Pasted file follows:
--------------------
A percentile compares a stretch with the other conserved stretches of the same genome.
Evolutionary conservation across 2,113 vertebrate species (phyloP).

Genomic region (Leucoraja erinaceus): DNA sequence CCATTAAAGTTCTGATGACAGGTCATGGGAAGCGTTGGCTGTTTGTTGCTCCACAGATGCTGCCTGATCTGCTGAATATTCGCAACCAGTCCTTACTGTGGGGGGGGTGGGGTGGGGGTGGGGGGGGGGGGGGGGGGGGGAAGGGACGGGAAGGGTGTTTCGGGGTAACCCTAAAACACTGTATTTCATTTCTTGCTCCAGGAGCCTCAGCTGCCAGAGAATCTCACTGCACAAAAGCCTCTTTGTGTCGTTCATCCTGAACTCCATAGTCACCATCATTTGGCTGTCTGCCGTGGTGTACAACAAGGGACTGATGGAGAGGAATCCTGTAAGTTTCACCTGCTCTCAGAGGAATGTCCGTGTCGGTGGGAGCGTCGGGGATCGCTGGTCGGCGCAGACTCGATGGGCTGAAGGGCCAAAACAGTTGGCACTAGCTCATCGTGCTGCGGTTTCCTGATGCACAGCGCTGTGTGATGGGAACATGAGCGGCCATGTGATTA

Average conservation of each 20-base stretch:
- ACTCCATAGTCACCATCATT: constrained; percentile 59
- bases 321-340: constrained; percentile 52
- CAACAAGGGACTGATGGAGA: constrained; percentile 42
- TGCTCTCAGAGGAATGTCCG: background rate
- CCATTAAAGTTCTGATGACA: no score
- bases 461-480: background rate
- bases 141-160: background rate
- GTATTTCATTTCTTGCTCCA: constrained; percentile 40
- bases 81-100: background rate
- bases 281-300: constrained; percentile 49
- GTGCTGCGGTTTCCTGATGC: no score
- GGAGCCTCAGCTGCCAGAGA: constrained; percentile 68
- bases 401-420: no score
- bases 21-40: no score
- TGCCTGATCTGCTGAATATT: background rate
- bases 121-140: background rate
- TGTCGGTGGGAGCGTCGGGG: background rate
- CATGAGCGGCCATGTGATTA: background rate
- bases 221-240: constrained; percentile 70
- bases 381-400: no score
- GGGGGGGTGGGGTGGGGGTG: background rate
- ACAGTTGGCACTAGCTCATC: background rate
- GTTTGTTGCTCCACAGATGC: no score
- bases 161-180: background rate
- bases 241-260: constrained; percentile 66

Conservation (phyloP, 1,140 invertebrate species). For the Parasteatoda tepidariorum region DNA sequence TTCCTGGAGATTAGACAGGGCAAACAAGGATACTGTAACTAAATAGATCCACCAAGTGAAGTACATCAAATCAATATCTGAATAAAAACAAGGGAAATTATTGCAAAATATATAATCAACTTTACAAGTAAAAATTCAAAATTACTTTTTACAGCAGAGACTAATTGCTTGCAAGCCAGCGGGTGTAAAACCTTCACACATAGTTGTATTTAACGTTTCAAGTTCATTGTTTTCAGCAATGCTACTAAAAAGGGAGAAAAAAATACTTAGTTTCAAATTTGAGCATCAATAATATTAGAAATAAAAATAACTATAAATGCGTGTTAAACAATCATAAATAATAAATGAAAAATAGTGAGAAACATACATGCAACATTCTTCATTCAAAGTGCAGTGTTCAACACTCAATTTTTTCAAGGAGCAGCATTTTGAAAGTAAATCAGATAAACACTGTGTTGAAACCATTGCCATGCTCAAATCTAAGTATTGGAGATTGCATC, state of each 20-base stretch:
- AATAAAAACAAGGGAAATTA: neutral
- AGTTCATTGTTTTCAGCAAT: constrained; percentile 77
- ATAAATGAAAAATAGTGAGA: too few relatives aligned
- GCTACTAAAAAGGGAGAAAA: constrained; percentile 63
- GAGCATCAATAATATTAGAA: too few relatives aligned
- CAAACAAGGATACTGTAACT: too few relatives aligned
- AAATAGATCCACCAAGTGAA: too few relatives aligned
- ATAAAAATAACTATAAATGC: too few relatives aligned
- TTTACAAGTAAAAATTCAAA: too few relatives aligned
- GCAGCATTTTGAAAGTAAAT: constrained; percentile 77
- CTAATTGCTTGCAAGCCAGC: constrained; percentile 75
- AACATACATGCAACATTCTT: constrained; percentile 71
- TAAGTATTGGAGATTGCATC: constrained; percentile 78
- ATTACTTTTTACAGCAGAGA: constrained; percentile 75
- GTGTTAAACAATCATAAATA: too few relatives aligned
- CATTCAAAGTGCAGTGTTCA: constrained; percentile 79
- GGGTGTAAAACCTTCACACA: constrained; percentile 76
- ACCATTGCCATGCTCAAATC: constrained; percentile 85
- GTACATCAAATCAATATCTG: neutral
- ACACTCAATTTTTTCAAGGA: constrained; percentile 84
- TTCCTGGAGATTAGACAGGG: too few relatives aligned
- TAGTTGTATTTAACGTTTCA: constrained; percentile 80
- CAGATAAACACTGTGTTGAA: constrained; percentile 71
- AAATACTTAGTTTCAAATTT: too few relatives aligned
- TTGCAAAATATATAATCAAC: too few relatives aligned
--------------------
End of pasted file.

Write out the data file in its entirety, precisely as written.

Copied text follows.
A percentile compares a stretch with the other conserved stretches of the same genome.
Evolutionary conservation across 2,113 vertebrate species (phyloP).

Genomic region (Leucoraja erinaceus): DNA sequence CCATTAAAGTTCTGATGACAGGTCATGGGAAGCGTTGGCTGTTTGTTGCTCCACAGATGCTGCCTGATCTGCTGAATATTCGCAACCAGTCCTTACTGTGGGGGGGGTGGGGTGGGGGTGGGGGGGGGGGGGGGGGGGGGAAGGGACGGGAAGGGTGTTTCGGGGTAACCCTAAAACACTGTATTTCATTTCTTGCTCCAGGAGCCTCAGCTGCCAGAGAATCTCACTGCACAAAAGCCTCTTTGTGTCGTTCATCCTGAACTCCATAGTCACCATCATTTGGCTGTCTGCCGTGGTGTACAACAAGGGACTGATGGAGAGGAATCCTGTAAGTTTCACCTGCTCTCAGAGGAATGTCCGTGTCGGTGGGAGCGTCGGGGATCGCTGGTCGGCGCAGACTCGATGGGCTGAAGGGCCAAAACAGTTGGCACTAGCTCATCGTGCTGCGGTTTCCTGATGCACAGCGCTGTGTGATGGGAACATGAGCGGCCATGTGATTA

Average conservation of each 20-base stretch:
- ACTCCATAGTCACCATCATT: constrained; percentile 59
- bases 321-340: constrained; percentile 52
- CAACAAGGGACTGATGGAGA: constrained; percentile 42
- TGCTCTCAGAGGAATGTCCG: background rate
- CCATTAAAGTTCTGATGACA: no score
- bases 461-480: background rate
- bases 141-160: background rate
- GTATTTCATTTCTTGCTCCA: constrained; percentile 40
- bases 81-100: background rate
- bases 281-300: constrained; percentile 49
- GTGCTGCGGTTTCCTGATGC: no score
- GGAGCCTCAGCTGCCAGAGA: constrained; percentile 68
- bases 401-420: no score
- bases 21-40: no score
- TGCCTGATCTGCTGAATATT: background rate
- bases 121-140: background rate
- TGTCGGTGGGAGCGTCGGGG: background rate
- CATGAGCGGCCATGTGATTA: background rate
- bases 221-240: constrained; percentile 70
- bases 381-400: no score
- GGGGGGGTGGGGTGGGGGTG: background rate
- ACAGTTGGCACTAGCTCATC: background rate
- GTTTGTTGCTCCACAGATGC: no score
- bases 161-180: background rate
- bases 241-260: constrained; percentile 66

Conservation (phyloP, 1,140 invertebrate species). For the Parasteatoda tepidariorum region DNA sequence TTCCTGGAGATTAGACAGGGCAAACAAGGATACTGTAACTAAATAGATCCACCAAGTGAAGTACATCAAATCAATATCTGAATAAAAACAAGGGAAATTATTGCAAAATATATAATCAACTTTACAAGTAAAAATTCAAAATTACTTTTTACAGCAGAGACTAATTGCTTGCAAGCCAGCGGGTGTAAAACCTTCACACATAGTTGTATTTAACGTTTCAAGTTCATTGTTTTCAGCAATGCTACTAAAAAGGGAGAAAAAAATACTTAGTTTCAAATTTGAGCATCAATAATATTAGAAATAAAAATAACTATAAATGCGTGTTAAACAATCATAAATAATAAATGAAAAATAGTGAGAAACATACATGCAACATTCTTCATTCAAAGTGCAGTGTTCAACACTCAATTTTTTCAAGGAGCAGCATTTTGAAAGTAAATCAGATAAACACTGTGTTGAAACCATTGCCATGCTCAAATCTAAGTATTGGAGATTGCATC, state of each 20-base stretch:
- AATAAAAACAAGGGAAATTA: neutral
- AGTTCATTGTTTTCAGCAAT: constrained; percentile 77
- ATAAATGAAAAATAGTGAGA: too few relatives aligned
- GCTACTAAAAAGGGAGAAAA: constrained; percentile 63
- GAGCATCAATAATATTAGAA: too few relatives aligned
- CAAACAAGGATACTGTAACT: too few relatives aligned
- AAATAGATCCACCAAGTGAA: too few relatives aligned
- ATAAAAATAACTATAAATGC: too few relatives aligned
- TTTACAAGTAAAAATTCAAA: too few relatives aligned
- GCAGCATTTTGAAAGTAAAT: constrained; percentile 77
- CTAATTGCTTGCAAGCCAGC: constrained; percentile 75
- AACATACATGCAACATTCTT: constrained; percentile 71
- TAAGTATTGGAGATTGCATC: constrained; percentile 78
- ATTACTTTTTACAGCAGAGA: constrained; percentile 75
- GTGTTAAACAATCATAAATA: too few relatives aligned
- CATTCAAAGTGCAGTGTTCA: constrained; percentile 79
- GGGTGTAAAACCTTCACACA: constrained; percentile 76
- ACCATTGCCATGCTCAAATC: constrained; percentile 85
- GTACATCAAATCAATATCTG: neutral
- ACACTCAATTTTTTCAAGGA: constrained; percentile 84
- TTCCTGGAGATTAGACAGGG: too few relatives aligned
- TAGTTGTATTTAACGTTTCA: constrained; percentile 80
- CAGATAAACACTGTGTTGAA: constrained; percentile 71
- AAATACTTAGTTTCAAATTT: too few relatives aligned
- TTGCAAAATATATAATCAAC: too few relatives aligned